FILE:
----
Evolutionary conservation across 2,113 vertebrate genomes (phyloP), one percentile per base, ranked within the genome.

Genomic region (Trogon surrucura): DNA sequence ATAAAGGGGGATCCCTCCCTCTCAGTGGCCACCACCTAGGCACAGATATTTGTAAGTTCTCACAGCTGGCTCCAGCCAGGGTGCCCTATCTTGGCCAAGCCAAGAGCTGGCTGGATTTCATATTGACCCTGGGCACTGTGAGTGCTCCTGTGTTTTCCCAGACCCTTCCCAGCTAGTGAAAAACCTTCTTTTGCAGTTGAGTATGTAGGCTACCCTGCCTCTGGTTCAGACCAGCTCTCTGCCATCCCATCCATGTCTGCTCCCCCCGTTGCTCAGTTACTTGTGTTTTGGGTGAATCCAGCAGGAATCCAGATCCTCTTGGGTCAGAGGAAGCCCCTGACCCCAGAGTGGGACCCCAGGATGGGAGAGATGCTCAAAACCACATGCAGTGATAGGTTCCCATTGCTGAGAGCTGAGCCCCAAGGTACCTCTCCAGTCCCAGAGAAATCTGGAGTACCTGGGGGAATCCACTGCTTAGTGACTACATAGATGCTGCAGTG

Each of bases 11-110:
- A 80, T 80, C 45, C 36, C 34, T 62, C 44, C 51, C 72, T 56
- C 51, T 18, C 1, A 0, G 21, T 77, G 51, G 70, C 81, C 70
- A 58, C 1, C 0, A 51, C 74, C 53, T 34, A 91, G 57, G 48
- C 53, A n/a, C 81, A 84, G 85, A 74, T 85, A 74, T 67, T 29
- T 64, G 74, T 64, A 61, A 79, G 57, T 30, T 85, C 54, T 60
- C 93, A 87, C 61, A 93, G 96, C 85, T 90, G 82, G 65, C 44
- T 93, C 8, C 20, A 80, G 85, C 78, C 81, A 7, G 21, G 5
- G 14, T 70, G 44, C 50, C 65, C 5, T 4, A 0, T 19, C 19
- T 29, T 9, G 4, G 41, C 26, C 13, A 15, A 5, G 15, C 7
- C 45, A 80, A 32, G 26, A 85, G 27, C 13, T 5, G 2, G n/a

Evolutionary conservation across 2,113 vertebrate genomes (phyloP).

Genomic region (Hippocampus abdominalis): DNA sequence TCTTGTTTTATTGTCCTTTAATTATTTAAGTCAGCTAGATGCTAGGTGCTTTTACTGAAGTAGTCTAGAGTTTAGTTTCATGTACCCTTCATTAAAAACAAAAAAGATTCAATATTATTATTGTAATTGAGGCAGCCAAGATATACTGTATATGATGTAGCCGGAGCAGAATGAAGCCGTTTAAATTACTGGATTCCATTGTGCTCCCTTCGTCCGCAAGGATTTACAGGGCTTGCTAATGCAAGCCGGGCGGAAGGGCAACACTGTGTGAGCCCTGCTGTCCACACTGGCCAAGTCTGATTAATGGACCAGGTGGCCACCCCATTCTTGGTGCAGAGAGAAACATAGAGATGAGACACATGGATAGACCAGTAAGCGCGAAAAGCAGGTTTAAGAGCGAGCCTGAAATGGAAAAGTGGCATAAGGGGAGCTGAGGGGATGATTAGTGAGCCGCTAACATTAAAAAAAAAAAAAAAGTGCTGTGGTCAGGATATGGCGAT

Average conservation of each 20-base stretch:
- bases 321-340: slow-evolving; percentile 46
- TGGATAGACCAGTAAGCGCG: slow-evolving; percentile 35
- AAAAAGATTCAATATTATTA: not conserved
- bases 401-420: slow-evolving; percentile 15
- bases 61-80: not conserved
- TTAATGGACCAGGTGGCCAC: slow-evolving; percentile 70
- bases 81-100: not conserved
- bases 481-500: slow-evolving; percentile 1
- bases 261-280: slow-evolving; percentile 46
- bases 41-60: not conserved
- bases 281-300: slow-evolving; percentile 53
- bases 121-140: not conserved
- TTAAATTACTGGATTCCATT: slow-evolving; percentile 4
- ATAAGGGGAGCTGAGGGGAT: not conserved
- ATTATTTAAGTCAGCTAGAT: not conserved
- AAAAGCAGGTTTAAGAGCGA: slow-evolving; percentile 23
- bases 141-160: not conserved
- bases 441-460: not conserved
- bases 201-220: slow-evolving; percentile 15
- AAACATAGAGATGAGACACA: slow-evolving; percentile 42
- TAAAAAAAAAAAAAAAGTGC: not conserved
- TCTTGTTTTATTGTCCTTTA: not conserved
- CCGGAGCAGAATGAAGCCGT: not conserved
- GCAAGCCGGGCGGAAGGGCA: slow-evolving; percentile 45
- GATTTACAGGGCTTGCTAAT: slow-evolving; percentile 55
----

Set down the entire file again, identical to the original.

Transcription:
Evolutionary conservation across 2,113 vertebrate genomes (phyloP), one percentile per base, ranked within the genome.

Genomic region (Trogon surrucura): DNA sequence ATAAAGGGGGATCCCTCCCTCTCAGTGGCCACCACCTAGGCACAGATATTTGTAAGTTCTCACAGCTGGCTCCAGCCAGGGTGCCCTATCTTGGCCAAGCCAAGAGCTGGCTGGATTTCATATTGACCCTGGGCACTGTGAGTGCTCCTGTGTTTTCCCAGACCCTTCCCAGCTAGTGAAAAACCTTCTTTTGCAGTTGAGTATGTAGGCTACCCTGCCTCTGGTTCAGACCAGCTCTCTGCCATCCCATCCATGTCTGCTCCCCCCGTTGCTCAGTTACTTGTGTTTTGGGTGAATCCAGCAGGAATCCAGATCCTCTTGGGTCAGAGGAAGCCCCTGACCCCAGAGTGGGACCCCAGGATGGGAGAGATGCTCAAAACCACATGCAGTGATAGGTTCCCATTGCTGAGAGCTGAGCCCCAAGGTACCTCTCCAGTCCCAGAGAAATCTGGAGTACCTGGGGGAATCCACTGCTTAGTGACTACATAGATGCTGCAGTG

Each of bases 11-110:
- A 80, T 80, C 45, C 36, C 34, T 62, C 44, C 51, C 72, T 56
- C 51, T 18, C 1, A 0, G 21, T 77, G 51, G 70, C 81, C 70
- A 58, C 1, C 0, A 51, C 74, C 53, T 34, A 91, G 57, G 48
- C 53, A n/a, C 81, A 84, G 85, A 74, T 85, A 74, T 67, T 29
- T 64, G 74, T 64, A 61, A 79, G 57, T 30, T 85, C 54, T 60
- C 93, A 87, C 61, A 93, G 96, C 85, T 90, G 82, G 65, C 44
- T 93, C 8, C 20, A 80, G 85, C 78, C 81, A 7, G 21, G 5
- G 14, T 70, G 44, C 50, C 65, C 5, T 4, A 0, T 19, C 19
- T 29, T 9, G 4, G 41, C 26, C 13, A 15, A 5, G 15, C 7
- C 45, A 80, A 32, G 26, A 85, G 27, C 13, T 5, G 2, G n/a

Evolutionary conservation across 2,113 vertebrate genomes (phyloP).

Genomic region (Hippocampus abdominalis): DNA sequence TCTTGTTTTATTGTCCTTTAATTATTTAAGTCAGCTAGATGCTAGGTGCTTTTACTGAAGTAGTCTAGAGTTTAGTTTCATGTACCCTTCATTAAAAACAAAAAAGATTCAATATTATTATTGTAATTGAGGCAGCCAAGATATACTGTATATGATGTAGCCGGAGCAGAATGAAGCCGTTTAAATTACTGGATTCCATTGTGCTCCCTTCGTCCGCAAGGATTTACAGGGCTTGCTAATGCAAGCCGGGCGGAAGGGCAACACTGTGTGAGCCCTGCTGTCCACACTGGCCAAGTCTGATTAATGGACCAGGTGGCCACCCCATTCTTGGTGCAGAGAGAAACATAGAGATGAGACACATGGATAGACCAGTAAGCGCGAAAAGCAGGTTTAAGAGCGAGCCTGAAATGGAAAAGTGGCATAAGGGGAGCTGAGGGGATGATTAGTGAGCCGCTAACATTAAAAAAAAAAAAAAAGTGCTGTGGTCAGGATATGGCGAT

Average conservation of each 20-base stretch:
- bases 321-340: slow-evolving; percentile 46
- TGGATAGACCAGTAAGCGCG: slow-evolving; percentile 35
- AAAAAGATTCAATATTATTA: not conserved
- bases 401-420: slow-evolving; percentile 15
- bases 61-80: not conserved
- TTAATGGACCAGGTGGCCAC: slow-evolving; percentile 70
- bases 81-100: not conserved
- bases 481-500: slow-evolving; percentile 1
- bases 261-280: slow-evolving; percentile 46
- bases 41-60: not conserved
- bases 281-300: slow-evolving; percentile 53
- bases 121-140: not conserved
- TTAAATTACTGGATTCCATT: slow-evolving; percentile 4
- ATAAGGGGAGCTGAGGGGAT: not conserved
- ATTATTTAAGTCAGCTAGAT: not conserved
- AAAAGCAGGTTTAAGAGCGA: slow-evolving; percentile 23
- bases 141-160: not conserved
- bases 441-460: not conserved
- bases 201-220: slow-evolving; percentile 15
- AAACATAGAGATGAGACACA: slow-evolving; percentile 42
- TAAAAAAAAAAAAAAAGTGC: not conserved
- TCTTGTTTTATTGTCCTTTA: not conserved
- CCGGAGCAGAATGAAGCCGT: not conserved
- GCAAGCCGGGCGGAAGGGCA: slow-evolving; percentile 45
- GATTTACAGGGCTTGCTAAT: slow-evolving; percentile 55